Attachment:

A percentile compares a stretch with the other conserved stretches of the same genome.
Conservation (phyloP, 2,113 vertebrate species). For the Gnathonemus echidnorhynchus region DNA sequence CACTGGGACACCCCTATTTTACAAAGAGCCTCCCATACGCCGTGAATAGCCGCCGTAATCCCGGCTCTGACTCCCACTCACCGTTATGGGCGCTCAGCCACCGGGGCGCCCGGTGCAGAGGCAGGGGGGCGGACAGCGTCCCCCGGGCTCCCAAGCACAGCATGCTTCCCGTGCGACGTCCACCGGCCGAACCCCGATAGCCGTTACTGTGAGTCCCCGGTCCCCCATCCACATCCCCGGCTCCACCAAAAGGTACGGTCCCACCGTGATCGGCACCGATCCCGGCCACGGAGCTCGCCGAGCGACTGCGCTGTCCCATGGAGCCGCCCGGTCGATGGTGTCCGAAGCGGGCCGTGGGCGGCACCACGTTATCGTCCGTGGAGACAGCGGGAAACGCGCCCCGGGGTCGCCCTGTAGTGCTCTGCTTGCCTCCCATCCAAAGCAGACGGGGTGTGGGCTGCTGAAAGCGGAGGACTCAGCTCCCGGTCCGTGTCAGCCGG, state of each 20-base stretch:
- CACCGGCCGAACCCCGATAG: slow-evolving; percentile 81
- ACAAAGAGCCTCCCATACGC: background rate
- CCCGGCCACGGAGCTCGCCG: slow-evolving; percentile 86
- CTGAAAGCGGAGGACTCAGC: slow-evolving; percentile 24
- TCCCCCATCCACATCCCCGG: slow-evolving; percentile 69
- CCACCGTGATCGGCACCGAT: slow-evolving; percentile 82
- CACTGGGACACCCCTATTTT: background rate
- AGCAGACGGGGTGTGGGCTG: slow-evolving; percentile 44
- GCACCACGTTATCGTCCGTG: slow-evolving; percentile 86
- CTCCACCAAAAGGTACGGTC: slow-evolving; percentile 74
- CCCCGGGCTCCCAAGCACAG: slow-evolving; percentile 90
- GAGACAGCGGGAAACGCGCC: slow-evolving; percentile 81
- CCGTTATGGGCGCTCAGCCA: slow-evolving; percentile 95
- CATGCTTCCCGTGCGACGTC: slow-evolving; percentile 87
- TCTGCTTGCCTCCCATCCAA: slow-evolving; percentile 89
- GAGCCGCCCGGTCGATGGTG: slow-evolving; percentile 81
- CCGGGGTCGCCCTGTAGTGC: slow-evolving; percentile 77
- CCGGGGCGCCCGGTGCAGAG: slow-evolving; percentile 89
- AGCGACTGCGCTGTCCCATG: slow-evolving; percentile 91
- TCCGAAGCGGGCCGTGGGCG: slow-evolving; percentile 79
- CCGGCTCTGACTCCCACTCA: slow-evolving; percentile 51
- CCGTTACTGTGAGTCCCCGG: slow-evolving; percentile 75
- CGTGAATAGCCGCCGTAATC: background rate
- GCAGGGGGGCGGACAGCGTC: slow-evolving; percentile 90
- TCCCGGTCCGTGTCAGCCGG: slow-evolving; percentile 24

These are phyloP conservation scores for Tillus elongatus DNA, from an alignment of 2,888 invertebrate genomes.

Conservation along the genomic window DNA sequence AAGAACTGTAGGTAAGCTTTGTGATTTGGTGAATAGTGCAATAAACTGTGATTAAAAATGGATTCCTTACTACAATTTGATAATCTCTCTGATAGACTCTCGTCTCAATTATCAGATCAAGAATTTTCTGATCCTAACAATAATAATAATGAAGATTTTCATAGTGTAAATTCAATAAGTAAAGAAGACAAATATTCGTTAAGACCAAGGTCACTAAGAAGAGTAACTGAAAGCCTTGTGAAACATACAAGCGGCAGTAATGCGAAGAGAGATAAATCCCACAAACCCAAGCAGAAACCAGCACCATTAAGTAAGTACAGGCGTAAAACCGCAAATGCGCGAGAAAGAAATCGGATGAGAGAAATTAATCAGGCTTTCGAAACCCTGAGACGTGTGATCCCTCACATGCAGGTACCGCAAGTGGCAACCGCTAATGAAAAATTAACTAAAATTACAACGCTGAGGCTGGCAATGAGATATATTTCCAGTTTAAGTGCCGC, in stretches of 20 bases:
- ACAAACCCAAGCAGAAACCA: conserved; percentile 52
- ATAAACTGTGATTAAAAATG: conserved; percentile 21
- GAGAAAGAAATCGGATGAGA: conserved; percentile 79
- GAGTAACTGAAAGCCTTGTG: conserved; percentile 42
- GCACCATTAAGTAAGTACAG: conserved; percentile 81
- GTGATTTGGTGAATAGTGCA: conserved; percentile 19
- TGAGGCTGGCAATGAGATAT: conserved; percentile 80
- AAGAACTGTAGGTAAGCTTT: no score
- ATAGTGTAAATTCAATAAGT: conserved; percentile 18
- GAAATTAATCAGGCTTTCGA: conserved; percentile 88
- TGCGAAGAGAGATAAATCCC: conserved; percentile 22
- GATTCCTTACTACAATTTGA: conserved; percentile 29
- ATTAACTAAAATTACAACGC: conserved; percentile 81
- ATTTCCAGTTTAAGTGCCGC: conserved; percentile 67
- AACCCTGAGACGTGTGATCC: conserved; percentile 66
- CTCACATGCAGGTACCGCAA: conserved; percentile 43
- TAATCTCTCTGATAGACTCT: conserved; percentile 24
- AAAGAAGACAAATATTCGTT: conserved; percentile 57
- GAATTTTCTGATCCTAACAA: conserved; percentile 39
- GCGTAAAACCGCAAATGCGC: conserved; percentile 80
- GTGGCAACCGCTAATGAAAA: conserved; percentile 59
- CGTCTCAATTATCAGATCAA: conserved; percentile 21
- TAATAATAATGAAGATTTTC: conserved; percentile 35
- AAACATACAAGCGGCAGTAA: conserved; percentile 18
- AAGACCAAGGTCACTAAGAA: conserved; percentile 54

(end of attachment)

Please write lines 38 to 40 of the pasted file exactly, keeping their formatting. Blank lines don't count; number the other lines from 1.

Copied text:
- ATAGTGTAAATTCAATAAGT: conserved; percentile 18
- GAAATTAATCAGGCTTTCGA: conserved; percentile 88
- TGCGAAGAGAGATAAATCCC: conserved; percentile 22